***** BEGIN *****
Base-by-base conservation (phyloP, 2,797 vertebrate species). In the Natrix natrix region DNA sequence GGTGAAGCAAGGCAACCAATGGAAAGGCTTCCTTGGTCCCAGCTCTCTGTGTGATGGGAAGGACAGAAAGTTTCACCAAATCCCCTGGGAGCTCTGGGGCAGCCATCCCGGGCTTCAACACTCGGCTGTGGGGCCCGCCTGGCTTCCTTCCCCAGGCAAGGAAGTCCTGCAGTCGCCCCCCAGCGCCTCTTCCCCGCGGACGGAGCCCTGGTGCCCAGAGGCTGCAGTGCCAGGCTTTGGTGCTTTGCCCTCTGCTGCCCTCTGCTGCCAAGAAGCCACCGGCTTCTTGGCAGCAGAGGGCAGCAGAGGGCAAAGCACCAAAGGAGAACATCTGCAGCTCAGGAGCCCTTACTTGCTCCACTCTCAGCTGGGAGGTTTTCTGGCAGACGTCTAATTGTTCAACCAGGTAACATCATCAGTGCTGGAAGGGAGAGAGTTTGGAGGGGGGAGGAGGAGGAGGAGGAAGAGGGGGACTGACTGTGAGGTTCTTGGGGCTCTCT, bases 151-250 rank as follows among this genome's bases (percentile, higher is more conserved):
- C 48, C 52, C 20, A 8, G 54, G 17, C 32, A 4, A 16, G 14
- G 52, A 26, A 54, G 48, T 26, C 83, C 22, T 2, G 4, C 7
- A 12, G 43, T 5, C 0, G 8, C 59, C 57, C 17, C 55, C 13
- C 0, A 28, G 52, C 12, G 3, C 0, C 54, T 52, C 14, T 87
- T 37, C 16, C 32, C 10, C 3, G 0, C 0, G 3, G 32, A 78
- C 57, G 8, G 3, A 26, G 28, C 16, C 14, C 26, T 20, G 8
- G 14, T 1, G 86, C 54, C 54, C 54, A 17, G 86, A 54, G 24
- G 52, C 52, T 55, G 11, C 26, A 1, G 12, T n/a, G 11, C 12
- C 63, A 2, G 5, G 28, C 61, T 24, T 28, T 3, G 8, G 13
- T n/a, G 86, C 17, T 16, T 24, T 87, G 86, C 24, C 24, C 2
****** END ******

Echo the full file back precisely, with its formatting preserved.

Base-by-base conservation (phyloP, 2,797 vertebrate species). In the Natrix natrix region DNA sequence GGTGAAGCAAGGCAACCAATGGAAAGGCTTCCTTGGTCCCAGCTCTCTGTGTGATGGGAAGGACAGAAAGTTTCACCAAATCCCCTGGGAGCTCTGGGGCAGCCATCCCGGGCTTCAACACTCGGCTGTGGGGCCCGCCTGGCTTCCTTCCCCAGGCAAGGAAGTCCTGCAGTCGCCCCCCAGCGCCTCTTCCCCGCGGACGGAGCCCTGGTGCCCAGAGGCTGCAGTGCCAGGCTTTGGTGCTTTGCCCTCTGCTGCCCTCTGCTGCCAAGAAGCCACCGGCTTCTTGGCAGCAGAGGGCAGCAGAGGGCAAAGCACCAAAGGAGAACATCTGCAGCTCAGGAGCCCTTACTTGCTCCACTCTCAGCTGGGAGGTTTTCTGGCAGACGTCTAATTGTTCAACCAGGTAACATCATCAGTGCTGGAAGGGAGAGAGTTTGGAGGGGGGAGGAGGAGGAGGAGGAAGAGGGGGACTGACTGTGAGGTTCTTGGGGCTCTCT, bases 151-250 rank as follows among this genome's bases (percentile, higher is more conserved):
- C 48, C 52, C 20, A 8, G 54, G 17, C 32, A 4, A 16, G 14
- G 52, A 26, A 54, G 48, T 26, C 83, C 22, T 2, G 4, C 7
- A 12, G 43, T 5, C 0, G 8, C 59, C 57, C 17, C 55, C 13
- C 0, A 28, G 52, C 12, G 3, C 0, C 54, T 52, C 14, T 87
- T 37, C 16, C 32, C 10, C 3, G 0, C 0, G 3, G 32, A 78
- C 57, G 8, G 3, A 26, G 28, C 16, C 14, C 26, T 20, G 8
- G 14, T 1, G 86, C 54, C 54, C 54, A 17, G 86, A 54, G 24
- G 52, C 52, T 55, G 11, C 26, A 1, G 12, T n/a, G 11, C 12
- C 63, A 2, G 5, G 28, C 61, T 24, T 28, T 3, G 8, G 13
- T n/a, G 86, C 17, T 16, T 24, T 87, G 86, C 24, C 24, C 2